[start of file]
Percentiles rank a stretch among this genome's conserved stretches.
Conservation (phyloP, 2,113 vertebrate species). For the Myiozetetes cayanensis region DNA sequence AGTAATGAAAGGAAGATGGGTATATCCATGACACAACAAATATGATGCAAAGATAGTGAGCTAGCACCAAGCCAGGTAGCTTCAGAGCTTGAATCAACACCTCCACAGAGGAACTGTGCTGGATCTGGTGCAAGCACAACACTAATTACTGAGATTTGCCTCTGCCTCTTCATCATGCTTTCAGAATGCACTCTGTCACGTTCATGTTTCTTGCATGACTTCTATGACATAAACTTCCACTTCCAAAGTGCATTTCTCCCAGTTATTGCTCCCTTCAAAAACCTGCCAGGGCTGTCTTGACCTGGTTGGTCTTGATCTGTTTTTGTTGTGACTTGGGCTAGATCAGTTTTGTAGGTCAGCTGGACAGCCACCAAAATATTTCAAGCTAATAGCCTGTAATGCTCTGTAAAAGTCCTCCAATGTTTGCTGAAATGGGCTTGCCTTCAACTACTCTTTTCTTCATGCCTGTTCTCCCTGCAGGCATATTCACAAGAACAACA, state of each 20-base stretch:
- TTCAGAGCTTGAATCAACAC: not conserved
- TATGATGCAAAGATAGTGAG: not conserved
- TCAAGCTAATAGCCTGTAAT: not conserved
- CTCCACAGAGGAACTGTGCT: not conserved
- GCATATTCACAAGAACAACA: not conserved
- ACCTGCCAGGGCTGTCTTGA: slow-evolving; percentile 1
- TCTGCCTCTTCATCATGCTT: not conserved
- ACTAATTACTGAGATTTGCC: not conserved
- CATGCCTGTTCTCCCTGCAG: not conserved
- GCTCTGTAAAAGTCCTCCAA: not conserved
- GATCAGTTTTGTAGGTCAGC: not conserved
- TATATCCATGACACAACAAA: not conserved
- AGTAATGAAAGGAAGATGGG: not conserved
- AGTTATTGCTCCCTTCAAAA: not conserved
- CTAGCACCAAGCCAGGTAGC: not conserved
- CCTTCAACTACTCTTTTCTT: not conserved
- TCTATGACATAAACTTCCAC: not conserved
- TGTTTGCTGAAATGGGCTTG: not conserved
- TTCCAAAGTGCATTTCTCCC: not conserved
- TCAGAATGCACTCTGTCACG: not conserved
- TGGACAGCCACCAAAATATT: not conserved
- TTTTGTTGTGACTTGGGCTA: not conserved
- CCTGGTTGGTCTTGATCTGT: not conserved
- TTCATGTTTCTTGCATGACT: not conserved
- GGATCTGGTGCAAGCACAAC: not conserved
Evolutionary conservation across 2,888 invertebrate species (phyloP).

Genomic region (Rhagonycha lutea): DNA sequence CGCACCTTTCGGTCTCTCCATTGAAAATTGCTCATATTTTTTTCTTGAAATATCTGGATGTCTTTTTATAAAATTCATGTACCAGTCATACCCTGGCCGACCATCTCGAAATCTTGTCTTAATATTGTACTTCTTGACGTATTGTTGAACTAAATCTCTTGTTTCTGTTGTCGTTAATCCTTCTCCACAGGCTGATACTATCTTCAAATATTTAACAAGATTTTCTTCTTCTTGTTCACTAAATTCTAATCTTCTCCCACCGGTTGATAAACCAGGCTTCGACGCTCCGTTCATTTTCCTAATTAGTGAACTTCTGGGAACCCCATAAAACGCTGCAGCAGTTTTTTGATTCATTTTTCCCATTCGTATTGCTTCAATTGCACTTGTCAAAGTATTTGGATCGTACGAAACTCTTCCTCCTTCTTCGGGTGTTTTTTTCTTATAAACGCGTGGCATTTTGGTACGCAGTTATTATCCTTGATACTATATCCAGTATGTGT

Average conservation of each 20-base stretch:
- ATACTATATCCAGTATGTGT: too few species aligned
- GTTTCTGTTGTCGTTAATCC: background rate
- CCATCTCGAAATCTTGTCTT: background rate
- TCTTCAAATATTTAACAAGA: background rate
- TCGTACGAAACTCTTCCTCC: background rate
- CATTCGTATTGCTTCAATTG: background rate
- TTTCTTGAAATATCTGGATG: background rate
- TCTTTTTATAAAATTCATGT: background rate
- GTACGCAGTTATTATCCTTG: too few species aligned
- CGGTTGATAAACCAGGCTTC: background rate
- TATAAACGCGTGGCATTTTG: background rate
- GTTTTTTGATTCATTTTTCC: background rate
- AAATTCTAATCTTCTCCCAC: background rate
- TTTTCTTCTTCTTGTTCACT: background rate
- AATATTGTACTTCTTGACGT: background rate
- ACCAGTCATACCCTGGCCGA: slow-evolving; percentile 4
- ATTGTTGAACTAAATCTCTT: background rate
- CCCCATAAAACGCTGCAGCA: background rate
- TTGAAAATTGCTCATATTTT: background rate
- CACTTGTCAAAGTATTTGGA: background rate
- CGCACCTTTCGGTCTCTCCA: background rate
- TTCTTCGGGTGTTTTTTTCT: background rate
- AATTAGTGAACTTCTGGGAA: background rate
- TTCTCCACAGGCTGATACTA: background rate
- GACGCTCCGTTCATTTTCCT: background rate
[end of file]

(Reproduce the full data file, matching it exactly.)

Percentiles rank a stretch among this genome's conserved stretches.
Conservation (phyloP, 2,113 vertebrate species). For the Myiozetetes cayanensis region DNA sequence AGTAATGAAAGGAAGATGGGTATATCCATGACACAACAAATATGATGCAAAGATAGTGAGCTAGCACCAAGCCAGGTAGCTTCAGAGCTTGAATCAACACCTCCACAGAGGAACTGTGCTGGATCTGGTGCAAGCACAACACTAATTACTGAGATTTGCCTCTGCCTCTTCATCATGCTTTCAGAATGCACTCTGTCACGTTCATGTTTCTTGCATGACTTCTATGACATAAACTTCCACTTCCAAAGTGCATTTCTCCCAGTTATTGCTCCCTTCAAAAACCTGCCAGGGCTGTCTTGACCTGGTTGGTCTTGATCTGTTTTTGTTGTGACTTGGGCTAGATCAGTTTTGTAGGTCAGCTGGACAGCCACCAAAATATTTCAAGCTAATAGCCTGTAATGCTCTGTAAAAGTCCTCCAATGTTTGCTGAAATGGGCTTGCCTTCAACTACTCTTTTCTTCATGCCTGTTCTCCCTGCAGGCATATTCACAAGAACAACA, state of each 20-base stretch:
- TTCAGAGCTTGAATCAACAC: not conserved
- TATGATGCAAAGATAGTGAG: not conserved
- TCAAGCTAATAGCCTGTAAT: not conserved
- CTCCACAGAGGAACTGTGCT: not conserved
- GCATATTCACAAGAACAACA: not conserved
- ACCTGCCAGGGCTGTCTTGA: slow-evolving; percentile 1
- TCTGCCTCTTCATCATGCTT: not conserved
- ACTAATTACTGAGATTTGCC: not conserved
- CATGCCTGTTCTCCCTGCAG: not conserved
- GCTCTGTAAAAGTCCTCCAA: not conserved
- GATCAGTTTTGTAGGTCAGC: not conserved
- TATATCCATGACACAACAAA: not conserved
- AGTAATGAAAGGAAGATGGG: not conserved
- AGTTATTGCTCCCTTCAAAA: not conserved
- CTAGCACCAAGCCAGGTAGC: not conserved
- CCTTCAACTACTCTTTTCTT: not conserved
- TCTATGACATAAACTTCCAC: not conserved
- TGTTTGCTGAAATGGGCTTG: not conserved
- TTCCAAAGTGCATTTCTCCC: not conserved
- TCAGAATGCACTCTGTCACG: not conserved
- TGGACAGCCACCAAAATATT: not conserved
- TTTTGTTGTGACTTGGGCTA: not conserved
- CCTGGTTGGTCTTGATCTGT: not conserved
- TTCATGTTTCTTGCATGACT: not conserved
- GGATCTGGTGCAAGCACAAC: not conserved
Evolutionary conservation across 2,888 invertebrate species (phyloP).

Genomic region (Rhagonycha lutea): DNA sequence CGCACCTTTCGGTCTCTCCATTGAAAATTGCTCATATTTTTTTCTTGAAATATCTGGATGTCTTTTTATAAAATTCATGTACCAGTCATACCCTGGCCGACCATCTCGAAATCTTGTCTTAATATTGTACTTCTTGACGTATTGTTGAACTAAATCTCTTGTTTCTGTTGTCGTTAATCCTTCTCCACAGGCTGATACTATCTTCAAATATTTAACAAGATTTTCTTCTTCTTGTTCACTAAATTCTAATCTTCTCCCACCGGTTGATAAACCAGGCTTCGACGCTCCGTTCATTTTCCTAATTAGTGAACTTCTGGGAACCCCATAAAACGCTGCAGCAGTTTTTTGATTCATTTTTCCCATTCGTATTGCTTCAATTGCACTTGTCAAAGTATTTGGATCGTACGAAACTCTTCCTCCTTCTTCGGGTGTTTTTTTCTTATAAACGCGTGGCATTTTGGTACGCAGTTATTATCCTTGATACTATATCCAGTATGTGT

Average conservation of each 20-base stretch:
- ATACTATATCCAGTATGTGT: too few species aligned
- GTTTCTGTTGTCGTTAATCC: background rate
- CCATCTCGAAATCTTGTCTT: background rate
- TCTTCAAATATTTAACAAGA: background rate
- TCGTACGAAACTCTTCCTCC: background rate
- CATTCGTATTGCTTCAATTG: background rate
- TTTCTTGAAATATCTGGATG: background rate
- TCTTTTTATAAAATTCATGT: background rate
- GTACGCAGTTATTATCCTTG: too few species aligned
- CGGTTGATAAACCAGGCTTC: background rate
- TATAAACGCGTGGCATTTTG: background rate
- GTTTTTTGATTCATTTTTCC: background rate
- AAATTCTAATCTTCTCCCAC: background rate
- TTTTCTTCTTCTTGTTCACT: background rate
- AATATTGTACTTCTTGACGT: background rate
- ACCAGTCATACCCTGGCCGA: slow-evolving; percentile 4
- ATTGTTGAACTAAATCTCTT: background rate
- CCCCATAAAACGCTGCAGCA: background rate
- TTGAAAATTGCTCATATTTT: background rate
- CACTTGTCAAAGTATTTGGA: background rate
- CGCACCTTTCGGTCTCTCCA: background rate
- TTCTTCGGGTGTTTTTTTCT: background rate
- AATTAGTGAACTTCTGGGAA: background rate
- TTCTCCACAGGCTGATACTA: background rate
- GACGCTCCGTTCATTTTCCT: background rate